10 pairs of First World War shoes

As part of my work on the ‘Wor Life’ project I have been identifying First World War era clothing and textiles within Tyne and Wear Archives and Museums stores. Here are ten pairs of shoes;

1910-1914 – TWCMS : H16931



These kid leather shoes from before the war are a beautiful colour-it’s sometimes easy to forget when looking at black and white photos, that Edwardian women wore some quite garish colours.

1914 – TWCMS : H16902


These satin wedding shoes are in beautiful condition and were obviously treasured.


1914 – TWCMS : D489 – wedding shoeD489ds


These simple wedding shoes have been dyed black for everyday use after the big day.


1915 – TWCMS : D495


These beautiful beaded evening shoes are dated to 1915, as the war continued women were encouraged to dress well, for morale, but also not to be be extravagant.


1915 – TWCMS : J2569









Shoe ornaments, such as buckles and bows, were very popular and were often detachable. As the war continued many women made their own shoe decorations out of left over buttons and spare material.


1913-1919 – TWCMS : H16932


This style of shoe is known as a Cromwell shoe because it looks like the type of shoes that were worn when Oliver Cromwell was in power.  It was popular during the first few years of the 20th century – they go to show that there’s nothing new in fashion!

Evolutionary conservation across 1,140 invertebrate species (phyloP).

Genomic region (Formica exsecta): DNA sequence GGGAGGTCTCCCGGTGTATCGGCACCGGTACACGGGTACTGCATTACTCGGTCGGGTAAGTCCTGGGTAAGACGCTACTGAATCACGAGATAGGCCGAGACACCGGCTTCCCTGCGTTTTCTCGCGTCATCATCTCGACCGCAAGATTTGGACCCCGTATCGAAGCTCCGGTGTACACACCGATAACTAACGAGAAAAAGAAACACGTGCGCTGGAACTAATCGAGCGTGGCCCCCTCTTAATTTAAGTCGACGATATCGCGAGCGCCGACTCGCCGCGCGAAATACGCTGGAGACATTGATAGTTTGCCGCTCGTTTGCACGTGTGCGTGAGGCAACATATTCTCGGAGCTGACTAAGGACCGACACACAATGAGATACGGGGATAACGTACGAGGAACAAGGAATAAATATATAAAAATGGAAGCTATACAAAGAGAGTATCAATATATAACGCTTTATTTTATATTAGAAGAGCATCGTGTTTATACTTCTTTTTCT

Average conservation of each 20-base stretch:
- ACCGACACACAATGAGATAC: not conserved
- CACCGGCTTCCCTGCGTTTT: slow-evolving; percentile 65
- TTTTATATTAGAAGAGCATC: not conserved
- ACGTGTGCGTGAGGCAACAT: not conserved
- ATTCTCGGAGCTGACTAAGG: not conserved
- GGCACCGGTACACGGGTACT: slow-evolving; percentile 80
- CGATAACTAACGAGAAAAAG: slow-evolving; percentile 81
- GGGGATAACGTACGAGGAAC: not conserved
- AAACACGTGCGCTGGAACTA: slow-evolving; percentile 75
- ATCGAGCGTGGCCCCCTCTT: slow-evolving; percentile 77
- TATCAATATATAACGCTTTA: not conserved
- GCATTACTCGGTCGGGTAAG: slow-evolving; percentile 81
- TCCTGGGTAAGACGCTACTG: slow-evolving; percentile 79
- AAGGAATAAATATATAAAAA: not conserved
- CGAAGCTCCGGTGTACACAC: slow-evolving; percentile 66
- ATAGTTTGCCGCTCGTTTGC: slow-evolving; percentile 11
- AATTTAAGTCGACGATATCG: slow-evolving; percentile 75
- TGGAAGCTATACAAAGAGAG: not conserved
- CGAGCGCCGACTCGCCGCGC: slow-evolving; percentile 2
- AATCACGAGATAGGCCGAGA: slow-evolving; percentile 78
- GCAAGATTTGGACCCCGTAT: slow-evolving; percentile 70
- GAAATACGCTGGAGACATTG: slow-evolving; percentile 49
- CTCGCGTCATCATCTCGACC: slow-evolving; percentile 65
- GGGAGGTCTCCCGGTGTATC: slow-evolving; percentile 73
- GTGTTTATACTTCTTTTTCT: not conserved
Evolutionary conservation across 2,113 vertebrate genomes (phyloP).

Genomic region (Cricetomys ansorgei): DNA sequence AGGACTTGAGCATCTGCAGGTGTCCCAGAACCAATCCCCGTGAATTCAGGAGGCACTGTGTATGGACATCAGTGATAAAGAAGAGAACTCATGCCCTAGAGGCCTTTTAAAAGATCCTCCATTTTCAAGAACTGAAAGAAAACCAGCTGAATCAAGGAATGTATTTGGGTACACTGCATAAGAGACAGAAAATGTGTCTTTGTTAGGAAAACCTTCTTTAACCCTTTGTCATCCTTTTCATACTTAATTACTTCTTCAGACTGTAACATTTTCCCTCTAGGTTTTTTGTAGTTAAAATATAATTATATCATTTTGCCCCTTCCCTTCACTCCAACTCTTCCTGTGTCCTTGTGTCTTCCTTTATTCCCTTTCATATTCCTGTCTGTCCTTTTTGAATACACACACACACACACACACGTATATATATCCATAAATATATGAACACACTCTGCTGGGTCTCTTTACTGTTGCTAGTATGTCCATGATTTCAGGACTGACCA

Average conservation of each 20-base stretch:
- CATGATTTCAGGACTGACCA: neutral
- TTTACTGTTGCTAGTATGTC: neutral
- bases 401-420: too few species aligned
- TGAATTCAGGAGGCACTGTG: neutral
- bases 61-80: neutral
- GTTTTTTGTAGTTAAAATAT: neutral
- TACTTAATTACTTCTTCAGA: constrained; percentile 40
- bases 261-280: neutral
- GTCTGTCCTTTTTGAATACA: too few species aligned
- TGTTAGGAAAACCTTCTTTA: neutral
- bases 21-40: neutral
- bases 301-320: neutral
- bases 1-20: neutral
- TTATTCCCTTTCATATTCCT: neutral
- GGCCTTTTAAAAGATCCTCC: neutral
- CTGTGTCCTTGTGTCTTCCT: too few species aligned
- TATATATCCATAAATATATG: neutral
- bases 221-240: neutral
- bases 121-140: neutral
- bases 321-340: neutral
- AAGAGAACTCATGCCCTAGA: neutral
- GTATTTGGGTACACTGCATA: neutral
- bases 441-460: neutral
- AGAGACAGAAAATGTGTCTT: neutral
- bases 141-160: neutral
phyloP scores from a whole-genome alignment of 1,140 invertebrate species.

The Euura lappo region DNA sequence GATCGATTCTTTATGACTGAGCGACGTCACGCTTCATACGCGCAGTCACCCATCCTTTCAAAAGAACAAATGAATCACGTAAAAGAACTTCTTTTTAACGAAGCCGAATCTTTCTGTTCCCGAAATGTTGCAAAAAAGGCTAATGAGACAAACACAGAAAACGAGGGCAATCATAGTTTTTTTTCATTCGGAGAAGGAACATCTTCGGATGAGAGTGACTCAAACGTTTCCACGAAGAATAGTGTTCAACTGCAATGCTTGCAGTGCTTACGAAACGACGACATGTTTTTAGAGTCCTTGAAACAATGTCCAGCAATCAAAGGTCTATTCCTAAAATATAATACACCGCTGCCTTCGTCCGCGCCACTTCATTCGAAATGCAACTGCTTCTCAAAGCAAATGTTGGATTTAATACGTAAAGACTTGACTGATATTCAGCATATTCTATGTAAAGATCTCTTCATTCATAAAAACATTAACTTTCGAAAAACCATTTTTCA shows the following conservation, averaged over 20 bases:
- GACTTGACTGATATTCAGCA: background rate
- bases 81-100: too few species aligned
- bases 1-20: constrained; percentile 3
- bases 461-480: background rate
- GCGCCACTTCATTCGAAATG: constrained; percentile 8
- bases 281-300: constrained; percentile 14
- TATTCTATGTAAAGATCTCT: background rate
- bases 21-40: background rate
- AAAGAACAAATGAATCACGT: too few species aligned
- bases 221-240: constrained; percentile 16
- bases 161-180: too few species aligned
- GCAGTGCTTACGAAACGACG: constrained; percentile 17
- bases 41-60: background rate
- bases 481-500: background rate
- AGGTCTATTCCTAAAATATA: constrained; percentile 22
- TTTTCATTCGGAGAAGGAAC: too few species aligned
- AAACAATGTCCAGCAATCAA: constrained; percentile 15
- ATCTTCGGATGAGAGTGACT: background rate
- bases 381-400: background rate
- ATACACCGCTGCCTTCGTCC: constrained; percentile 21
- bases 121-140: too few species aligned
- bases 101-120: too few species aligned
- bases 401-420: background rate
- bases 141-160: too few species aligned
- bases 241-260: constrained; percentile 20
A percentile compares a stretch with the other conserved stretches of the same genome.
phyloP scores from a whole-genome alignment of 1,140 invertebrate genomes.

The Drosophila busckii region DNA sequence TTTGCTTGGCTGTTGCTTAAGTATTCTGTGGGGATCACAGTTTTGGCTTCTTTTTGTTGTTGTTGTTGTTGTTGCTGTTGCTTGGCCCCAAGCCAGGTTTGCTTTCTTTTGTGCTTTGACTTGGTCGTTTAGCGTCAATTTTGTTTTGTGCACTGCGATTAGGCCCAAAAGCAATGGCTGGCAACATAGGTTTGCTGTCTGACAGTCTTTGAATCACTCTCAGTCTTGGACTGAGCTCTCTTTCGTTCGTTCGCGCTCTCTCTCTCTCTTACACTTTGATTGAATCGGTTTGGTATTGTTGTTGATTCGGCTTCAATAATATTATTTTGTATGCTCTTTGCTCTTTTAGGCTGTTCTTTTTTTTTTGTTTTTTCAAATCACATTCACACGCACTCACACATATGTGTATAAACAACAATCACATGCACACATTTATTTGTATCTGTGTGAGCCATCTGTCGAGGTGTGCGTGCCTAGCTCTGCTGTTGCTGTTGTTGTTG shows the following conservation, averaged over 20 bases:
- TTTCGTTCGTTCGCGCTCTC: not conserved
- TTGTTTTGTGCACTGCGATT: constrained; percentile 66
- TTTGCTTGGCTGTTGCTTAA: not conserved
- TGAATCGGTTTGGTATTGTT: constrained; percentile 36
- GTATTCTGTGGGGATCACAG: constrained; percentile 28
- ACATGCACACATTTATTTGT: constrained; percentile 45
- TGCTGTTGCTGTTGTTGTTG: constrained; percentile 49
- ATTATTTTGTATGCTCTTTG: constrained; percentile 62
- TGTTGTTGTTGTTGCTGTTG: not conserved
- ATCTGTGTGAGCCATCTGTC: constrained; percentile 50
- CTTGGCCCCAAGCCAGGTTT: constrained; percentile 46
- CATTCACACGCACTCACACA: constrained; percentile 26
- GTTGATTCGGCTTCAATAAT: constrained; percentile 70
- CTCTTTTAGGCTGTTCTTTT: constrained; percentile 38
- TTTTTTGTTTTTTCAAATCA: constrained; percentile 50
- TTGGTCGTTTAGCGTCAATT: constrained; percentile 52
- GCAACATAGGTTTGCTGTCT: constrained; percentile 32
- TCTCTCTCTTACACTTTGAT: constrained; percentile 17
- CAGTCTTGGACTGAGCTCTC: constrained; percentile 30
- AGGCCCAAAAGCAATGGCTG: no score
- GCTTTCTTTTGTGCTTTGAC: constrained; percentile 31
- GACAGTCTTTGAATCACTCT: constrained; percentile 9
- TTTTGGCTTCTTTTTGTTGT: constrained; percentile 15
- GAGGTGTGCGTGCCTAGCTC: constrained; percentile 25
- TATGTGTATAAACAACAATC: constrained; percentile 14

1915-1920 – TWCMS : D2145


This type of shoe is called an Oxford shoe, its very thin toe would have been pretty uncomfortable to wear!


1915-1920 – TWCMS : H16976

H16976b H16976c

The majority of our shoe collection from this period consists of black or cream shoes – wedding shoes and everyday shoes.  Many women took up jobs for the first time as the men went off to war, they therefore needed more comfortable and sturdy footwear- but still with a small bow as decoration.


1917-20 – TWCMS : 2005.5096










During the First World War women’s skirts became shorter due to an increase in the price of fabric and social changes.  The bright green heel on these shoes show that as skirts became shorter shoes became more elaborate.  As the label shows they were made in Paris for the Newcastle department store Bainbridges.


1920 – TWCMS : H16973







These shoes made of silk brocade show that after the war shoes styles became much brighter and highly decorated.

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